posted by stoneandstar at 11:09 PM on August 31, 2012


And implying that it's about boring each other to death and low self-esteem is really fucking shitty, because that's not my experience at all-- my experience is an incredibly strong feeling of intimacy and trust. So, whatever.
posted by stoneandstar at 11:10 PM on August 31, 2012 [2 favorites]


Well, office politics are easier to understand to a general audience than tracking down a bug.
Assuming for a second that's the case, it also makes it even more pointless, because they are a waste of time and the same everywhere. I wouldn't waste my SO's time with trivial bullshit that's in every job yet simultaneously devoid of content to anyone not in the exact same workplace, and I expect the same respect from them.

Why not tell your SO something new you learned, from a different field than he/she would normally focus on? Or your take on an interest you both share.

This is a derail anyway. But I'd rather do without the derail entirely than leave the last word as claiming petty office gossip takes pride of place over real, technical, creative, productive work.
posted by vsync at 9:16 AM on September 1, 2012 [1 favorite]


Well, office politics are easier to understand to a general audience

Yeah, but if you don't know the people, then it is no more interesting than, say, listening to three old college buddies talk about mutual friends from school, reminiscing about things that happened there. You might understand it, but you have nothing to contribute, and since you don't know the people and you weren't there, odds are good there's very little of interest. So you end up going "mm hmm" "wow" "really" and such, so that they don't think you're a tool, but good lord man, at some point you just go talk to other people at the party, right? Except it isn't a party, it's your SO, and you feign interest as best you can, but you also don't want to encourage them to talk more.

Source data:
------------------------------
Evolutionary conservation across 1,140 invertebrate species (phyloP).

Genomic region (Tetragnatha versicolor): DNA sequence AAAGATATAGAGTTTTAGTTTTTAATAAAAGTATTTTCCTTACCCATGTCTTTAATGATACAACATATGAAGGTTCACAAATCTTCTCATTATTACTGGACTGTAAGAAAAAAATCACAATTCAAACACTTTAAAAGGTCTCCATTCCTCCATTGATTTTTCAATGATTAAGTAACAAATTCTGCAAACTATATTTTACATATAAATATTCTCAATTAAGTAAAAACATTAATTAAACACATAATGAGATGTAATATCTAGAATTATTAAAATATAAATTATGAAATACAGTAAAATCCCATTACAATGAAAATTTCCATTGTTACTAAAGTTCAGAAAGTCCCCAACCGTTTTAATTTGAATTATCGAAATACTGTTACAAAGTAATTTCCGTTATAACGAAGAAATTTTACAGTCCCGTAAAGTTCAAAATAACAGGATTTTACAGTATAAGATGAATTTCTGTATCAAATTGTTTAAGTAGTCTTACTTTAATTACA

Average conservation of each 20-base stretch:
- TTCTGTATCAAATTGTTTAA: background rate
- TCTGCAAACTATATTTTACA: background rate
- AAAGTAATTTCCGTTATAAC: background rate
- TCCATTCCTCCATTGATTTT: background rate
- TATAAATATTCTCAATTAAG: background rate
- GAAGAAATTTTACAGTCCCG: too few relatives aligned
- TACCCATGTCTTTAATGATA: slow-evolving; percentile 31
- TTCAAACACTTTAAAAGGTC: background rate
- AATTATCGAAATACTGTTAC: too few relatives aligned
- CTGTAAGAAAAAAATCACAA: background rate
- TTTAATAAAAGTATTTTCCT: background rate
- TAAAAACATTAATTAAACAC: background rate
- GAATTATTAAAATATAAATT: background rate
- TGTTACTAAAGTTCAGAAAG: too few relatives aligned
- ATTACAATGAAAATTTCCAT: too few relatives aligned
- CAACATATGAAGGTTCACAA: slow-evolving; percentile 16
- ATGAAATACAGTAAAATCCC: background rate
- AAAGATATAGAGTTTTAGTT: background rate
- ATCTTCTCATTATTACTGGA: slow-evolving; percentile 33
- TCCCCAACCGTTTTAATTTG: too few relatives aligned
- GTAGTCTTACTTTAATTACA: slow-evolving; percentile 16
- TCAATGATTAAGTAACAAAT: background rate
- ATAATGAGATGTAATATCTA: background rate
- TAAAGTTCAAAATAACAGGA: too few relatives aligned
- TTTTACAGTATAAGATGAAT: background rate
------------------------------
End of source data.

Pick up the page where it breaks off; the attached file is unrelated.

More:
And I say that in this spirit: I have always assumed I am boring. I probably still am. However, I have one person in my life who not only doesn't seem to mind when I talk about my work life, but actively encourages it. I take them at face value, and talk far longer/provide more details than I would otherwise...but at the same time, I don't know why they'd be so interested, and it would be kind of off-putting to find out they were encouraging me because they thought I wanted to talk more (even though they had no interest.) Actually, this person laughs at my jokes even when they admit later that they didn't understand them, so perhaps I should assume the encouragement is similarly not legitimate. The More You Know.
posted by davejay at 11:50 AM on September 1, 2012


What? Obviously my partner(s) and I talk about new things we've learned and interests we both share. But when office politics are stressing us out, discussing it with someone we trust and who will have our back is useful and worthwhile. What is this assumption that talking about your life is pointless and a waste because it doesn't contribute to anything, like people don't have emotions or stress or something? In my case, treating my relationship like an educational colloquium would be weird and competitive and one-upping and boring.

Plus calling it "petty office gossip" implies that real issues people have at work-- being passed over for a promotion or undercut by someone who doesn't respect you-- is a wussy emotional issue rather than a real source of stress and adversity. And Jesus Christ, I didn't say that it took pride of place over "technical, creative, productive" work-- this has nothing to do with the intrinsic value of any of these issues, it has to do with how people process their day and share it with people they're close to.